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Black Sox playoff hopes depend on beating Cuba in final Softball World Cup pool clash

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Black Sox coach Mark Sorenson knowshis side’s playoffs fate hinges on the result of a must-win Softball World Cup clash with Cuba on Wednesday.

The seven-time world champion Black Sox have made life harder for themselves after two consecutive defeats in Auckland.

They went down 7-0 to the United States on Sunday – their first defeat to the Americans since 1988 when Kiwi pitcher Peter Meredith hurled his adopted nation to the world championships title.

Then, they surrendered a 5-1 lead going into the seventh inning to lose 11-5 to world champions Argentina, who grabbed six runs going into the ninth inning tiebreaker.

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The Black Sox are due to play the Philippines on Tuesday evening and are expected to post a big win.

But the playoff permutations in Pool A took a fresh twist on Wednesday when the hitherto impressive Cubans lost 8-4 to the United States.

If there is a two-way tie between the Black Sox and the United States, it would be the Americans who would likely finish as second seed for Thursday’s top-six Super Round by virtue of beating the Kiwis.

Presuming Argentina remain unbeaten they would be top seed from Pool A.

Black Sox coach Mark Sorenson pictured at the 2022 Softball World Cup in Auckland.


Black Sox coach Mark Sorenson pictured at the 2022 Softball World Cup in Auckland.

Teams advancing to the Super Round only carry through their points against their two fellow qualifiers from their pool, which would disadvantage the Black Sox after losing to the US and the Argentines.

Firstly, the Black Sox need to get past Cuba, a slick defensive team full of contact hitters, many of whom honed their skills in baseball.

Much interest will centre on the pitching style of Cuba’s veteran hurler Alain Roman, 44. At his best, he is capable of tying up top international hitters – he showed that in a 3-1 opening day loss to Argentina.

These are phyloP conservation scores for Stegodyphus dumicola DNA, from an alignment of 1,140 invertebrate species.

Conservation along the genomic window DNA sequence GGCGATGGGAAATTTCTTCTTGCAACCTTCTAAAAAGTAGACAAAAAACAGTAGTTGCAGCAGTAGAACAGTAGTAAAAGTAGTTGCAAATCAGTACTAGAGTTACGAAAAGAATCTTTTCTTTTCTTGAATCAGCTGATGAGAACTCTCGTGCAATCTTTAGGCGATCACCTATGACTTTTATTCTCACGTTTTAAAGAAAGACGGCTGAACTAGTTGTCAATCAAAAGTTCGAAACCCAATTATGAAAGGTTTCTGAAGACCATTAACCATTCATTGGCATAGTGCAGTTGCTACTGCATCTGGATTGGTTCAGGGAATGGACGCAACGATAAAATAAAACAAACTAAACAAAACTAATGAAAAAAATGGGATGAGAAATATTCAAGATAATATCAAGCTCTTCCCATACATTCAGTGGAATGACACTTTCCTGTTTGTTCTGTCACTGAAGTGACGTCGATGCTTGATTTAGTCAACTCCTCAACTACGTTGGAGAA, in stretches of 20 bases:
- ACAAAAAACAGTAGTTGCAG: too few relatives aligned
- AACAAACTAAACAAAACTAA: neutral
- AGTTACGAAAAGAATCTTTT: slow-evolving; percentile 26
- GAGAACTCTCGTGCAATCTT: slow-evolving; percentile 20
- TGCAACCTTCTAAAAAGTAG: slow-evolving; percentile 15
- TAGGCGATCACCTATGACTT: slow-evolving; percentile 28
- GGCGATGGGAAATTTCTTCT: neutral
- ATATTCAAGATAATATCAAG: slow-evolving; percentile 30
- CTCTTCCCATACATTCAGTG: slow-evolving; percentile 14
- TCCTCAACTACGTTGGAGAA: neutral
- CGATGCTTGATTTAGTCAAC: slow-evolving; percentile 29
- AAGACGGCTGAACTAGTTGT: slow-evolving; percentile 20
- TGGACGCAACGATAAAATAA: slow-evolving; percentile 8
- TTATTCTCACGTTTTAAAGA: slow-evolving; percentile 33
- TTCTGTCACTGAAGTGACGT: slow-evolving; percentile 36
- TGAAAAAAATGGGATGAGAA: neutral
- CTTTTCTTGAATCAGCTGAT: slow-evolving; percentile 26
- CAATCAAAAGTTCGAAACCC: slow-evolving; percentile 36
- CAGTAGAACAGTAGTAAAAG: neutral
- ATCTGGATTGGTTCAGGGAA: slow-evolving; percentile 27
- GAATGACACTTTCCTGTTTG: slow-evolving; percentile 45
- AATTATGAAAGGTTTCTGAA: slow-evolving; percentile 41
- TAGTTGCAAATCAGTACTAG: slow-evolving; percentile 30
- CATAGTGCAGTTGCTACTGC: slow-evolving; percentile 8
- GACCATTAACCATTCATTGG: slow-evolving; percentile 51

But Roman was pinged several times for illegal pitching against the United States and conceded five hits, eight runs, seven earned runs and six walks before being replaced by left-hander Guber Plutin in the fourth inning. Two American runners scored after illegal pitch rulings.

The pressure on Roman might give the Black Sox an edge, but Sorenson admitted his team was in a dogfight.

“It’s probably going to come down to our game against Cuba on Wednesday night.’’

Sorenson agreed it “will be hard’’ to pick his players up after the nature of their defeat to Argentina, but he backed his team to bounce back.

“We’ve got enough pride in what we do, and we’re still going to do the right things and come out firing.’’

Black Sox captain Cole Evans runs home after hitting a home run against Argentina at the Softball World Cup.

World Baseball Softball Confederation

Black Sox captain Cole Evans runs home after hitting a home run against Argentina at the Softball World Cup.

Captain Cole Evans – who smashed a first inning home run to spark the comeback against Argentina – admitted losing in the ninth inning was “tough to take’’.

“To take a four-run lead into the seventh, it’s always a tough one when you lose a game like that, but that’s sport, it happens, they’re a quality side – they’re not world number one for no reason and they showed that [on Monday night[.

“It’s the one that got away from us, but we’re a mentally strong side and we’ll be back fighting.’’

Evans 24, led by example with his captain’s knock homer off Mata, one of the world’s best.

He said it was while “it didn’t help with the end score, but it’s always nice to hit the ball hard.’’

Evans was conscious that Cuba had “knocked over a couple of teams and were a quality side’’, but he backed the Black Sox to “come back stronger’’.

Despite the defeat to Argentina, Sorenson felt “the quality of our at-bats was so much better’’ than it had been in the first two games, a 3-1 win over the Czech Republic and the loss to the United States.

He said while Mata “did pick up a few strikeouts, they weren’t 1,2,3 and we did go deeper in the count. We pressured him and they used four pitchers to beat us.’’

The Black Sox were denied by a close call at second base on automatic runner Thomas Enoka in the eighth inning on a pickoff play. Sorenson questioned the umpire’s decision, to no avail, and Enoka was given out. Had the call gone the Kiwis’ way, Enoka would have scored on pinch-hitter Jerome Raemaki’s double.

“I thought he was safe, but emotion might have been tied up with that. It was hard to see, but it looked like there were two movements,’’ Sorenson said.

Thomas Enoka had earlier hit a home run in the first inning, with his brother Ben on base, to give the Black Sox a 3-1 lead.

Meanwhile, four-time world champions Canada are now the only team with four wins in Pool B after beating Australia 6-0.

Both sides had already qualified for the Super Round.


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